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Guide to Wong Kar-wai’s Films

Hong Kong filmmaker, Wong Kar-wai has been prolific for his unique visual style and applauded as an auteur for many of his renowned films not only locally but also internationally. An important figure in contemporary cinema, particularly as a versatile director, he is considered as one of the best directors from the Hong Kong cinematic wave and even, in his generation.

His works have been influenced by other directors including Quentin Tarantino, Lee Myung-se and Barry Jenkins. Wong hears his crown as an avant-garde filmmaker, tackling narratives that explore romance, heartbreak and family whilst maintaining his style of focus on expression, emotion, mood, colors and intersecting storylines.

Wong’s style include not having an actual script, working with the same actors for almost all his films (including working with cinematographer, Christopher Doyle for many of his films and most of his actors are renowned East Asian actors), focus on tone, atmosphere and mood, narratives about romance and use of light.

1. As Tears Go By

Synopsis: Small-time gangster, Wah (Andy Lau) deals with debt collection and often looks after his gang “brother”, Fly (Jacky Cheung) who always causes trouble which ultimately leads both of them into bigger trouble. Wah is also in love with his cousin, Ngor (Maggie Cheung).

Cast: Andy Lau, Maggie Cheung

Release: 1988

Themes: Action, Brotherhood, Romance

Points of Interest:

  • Kar-wai’s debut film shows him at infancy stage.
  • Cheung and Lau’s passionate scene in the phone booth.
  • Lau and Jacky Cheung’s bromance.

2. Days of Being Wild

Synopsis: The charismatic York (Leslie Cheung) has a reputation for being a playboy, capturing your heart, only to break them afterwards. Li Zhen (Maggie Cheung) falls heads over heels for him only to have her heart broken which lead her to an emotional distress. Meanwhile, York looks into his own familial troubles and why he is the way he is when it comes to relationships.

Cast: Andy Lau, Maggie Cheung, Leslie Cheung

Release: 1990

Themes: Romance, Family

Points of Interest:

  • The first of Wong Kar-wai’s “Informal Trilogy”
  • Leslie Cheung’s charisma.
  • The wildest (and most daring) Kar-wai film I’ve seen.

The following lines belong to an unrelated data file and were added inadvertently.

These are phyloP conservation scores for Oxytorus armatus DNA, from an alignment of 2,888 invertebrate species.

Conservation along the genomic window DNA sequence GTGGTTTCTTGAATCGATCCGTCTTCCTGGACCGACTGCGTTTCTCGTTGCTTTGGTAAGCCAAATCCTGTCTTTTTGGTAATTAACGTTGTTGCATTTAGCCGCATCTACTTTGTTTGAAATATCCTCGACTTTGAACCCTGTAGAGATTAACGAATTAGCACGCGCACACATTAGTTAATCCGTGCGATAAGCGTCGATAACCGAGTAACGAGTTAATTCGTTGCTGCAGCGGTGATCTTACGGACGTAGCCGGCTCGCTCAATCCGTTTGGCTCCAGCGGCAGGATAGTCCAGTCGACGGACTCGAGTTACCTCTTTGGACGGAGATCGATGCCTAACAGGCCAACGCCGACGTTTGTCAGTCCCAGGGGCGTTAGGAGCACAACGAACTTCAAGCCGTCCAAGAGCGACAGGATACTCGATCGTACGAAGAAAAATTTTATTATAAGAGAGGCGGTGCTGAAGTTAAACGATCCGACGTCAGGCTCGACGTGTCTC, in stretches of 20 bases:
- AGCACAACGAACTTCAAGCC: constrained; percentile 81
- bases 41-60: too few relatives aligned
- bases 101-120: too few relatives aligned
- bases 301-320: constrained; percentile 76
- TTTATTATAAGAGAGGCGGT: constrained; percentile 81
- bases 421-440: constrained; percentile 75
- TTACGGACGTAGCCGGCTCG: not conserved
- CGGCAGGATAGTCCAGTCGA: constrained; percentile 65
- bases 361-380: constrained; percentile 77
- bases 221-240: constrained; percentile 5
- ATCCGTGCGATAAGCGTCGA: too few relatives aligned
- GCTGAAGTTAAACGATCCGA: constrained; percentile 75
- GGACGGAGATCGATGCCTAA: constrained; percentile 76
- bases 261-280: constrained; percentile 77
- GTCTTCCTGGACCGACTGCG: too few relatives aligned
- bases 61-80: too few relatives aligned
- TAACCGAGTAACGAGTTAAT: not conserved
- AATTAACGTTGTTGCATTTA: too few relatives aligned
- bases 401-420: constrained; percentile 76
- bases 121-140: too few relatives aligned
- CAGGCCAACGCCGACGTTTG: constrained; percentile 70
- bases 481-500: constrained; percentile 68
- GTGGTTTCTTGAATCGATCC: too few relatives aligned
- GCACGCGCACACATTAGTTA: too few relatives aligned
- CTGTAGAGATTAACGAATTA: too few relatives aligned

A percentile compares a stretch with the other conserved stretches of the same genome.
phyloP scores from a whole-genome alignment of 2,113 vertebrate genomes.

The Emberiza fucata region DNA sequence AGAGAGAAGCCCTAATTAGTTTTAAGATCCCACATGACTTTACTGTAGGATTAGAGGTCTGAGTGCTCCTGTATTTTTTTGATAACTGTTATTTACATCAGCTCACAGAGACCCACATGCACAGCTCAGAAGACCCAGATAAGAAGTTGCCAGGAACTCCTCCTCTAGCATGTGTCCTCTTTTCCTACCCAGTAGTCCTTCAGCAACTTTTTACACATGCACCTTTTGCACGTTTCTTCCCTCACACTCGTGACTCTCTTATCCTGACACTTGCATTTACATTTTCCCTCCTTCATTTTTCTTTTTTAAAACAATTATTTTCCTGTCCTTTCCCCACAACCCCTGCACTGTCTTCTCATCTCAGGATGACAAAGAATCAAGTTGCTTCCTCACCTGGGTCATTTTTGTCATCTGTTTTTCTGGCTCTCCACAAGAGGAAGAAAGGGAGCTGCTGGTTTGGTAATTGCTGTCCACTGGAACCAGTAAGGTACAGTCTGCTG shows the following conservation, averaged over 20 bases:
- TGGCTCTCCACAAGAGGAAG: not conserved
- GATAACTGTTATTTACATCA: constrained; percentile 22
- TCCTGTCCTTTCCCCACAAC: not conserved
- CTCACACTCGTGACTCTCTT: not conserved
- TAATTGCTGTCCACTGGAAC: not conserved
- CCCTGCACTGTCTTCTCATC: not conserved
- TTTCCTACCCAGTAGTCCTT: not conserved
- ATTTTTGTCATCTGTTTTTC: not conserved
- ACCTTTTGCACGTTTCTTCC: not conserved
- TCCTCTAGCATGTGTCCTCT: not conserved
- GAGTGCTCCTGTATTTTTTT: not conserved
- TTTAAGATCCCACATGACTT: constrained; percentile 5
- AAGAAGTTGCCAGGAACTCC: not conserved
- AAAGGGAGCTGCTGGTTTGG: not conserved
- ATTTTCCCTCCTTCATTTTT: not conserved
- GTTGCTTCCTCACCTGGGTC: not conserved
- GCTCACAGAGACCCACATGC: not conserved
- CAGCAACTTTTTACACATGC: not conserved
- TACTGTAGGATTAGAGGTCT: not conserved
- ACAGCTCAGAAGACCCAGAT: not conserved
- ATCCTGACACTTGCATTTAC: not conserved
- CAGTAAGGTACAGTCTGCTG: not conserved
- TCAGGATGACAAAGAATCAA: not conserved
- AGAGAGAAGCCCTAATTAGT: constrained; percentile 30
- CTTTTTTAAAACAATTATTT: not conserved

• There is so much tension and dramatic build-up in this film.

3. Chungking Express

Synopsis: Cop 223 (Takeshi Kaneshiro) wishes to get over his lost love. That’s when his eyes caught Brigitte Lin‘s character, a mysterious woman in a blonde wig. Cop 663 (Tony Leung) is still hung up after his recent break-up. When his ex-girlfriend drops off his apartment keys to a waitress (Faye Wong)’s shop where 663 usually eats at, she starts to hang around his apartment.

Cast: Tony Leung, Faye Wong, Takeshi Kaneshiro, Brigitte Lin

Release: 1994

Themes: Drama, Romance

Points of Interest:

  • Exotic colors dominate the screen while the cinematography is a combination of cris-cross, fast moving shots that explodes like a powder of euphoria all over the screen.
  • Two intertwining stories about love set in Hong Kong and sends a lot of nostalgia.
  • Tony Leung in a cop uniform.
  • Faye Wong’s dancing.

4. Fallen Angels

Synopsis: Two intertwining stories about an assassin, Wong (Leon Li) and his agent/partner (Michelle Reis) who falls in love with him. During a late night meal, Wong encounters Blondie (Karen Mok), a prostitute and the two form a connection. Meanwhile, his agent/partner lives in the same building as Ho (Takeshi Kaneshiro) who escaped from prison and is wanted by the police. Ho always runs in Charlie, whose ex-boyfriend left her for Blondie. Ho becomes her listener and he ultimately falls in love.

Cast: Takeshi Kaneshiro, Leon Li, Karen Mok, Michelle Reis

Release: 1995

Themes: Drama, Romance, Action

Points of Interest: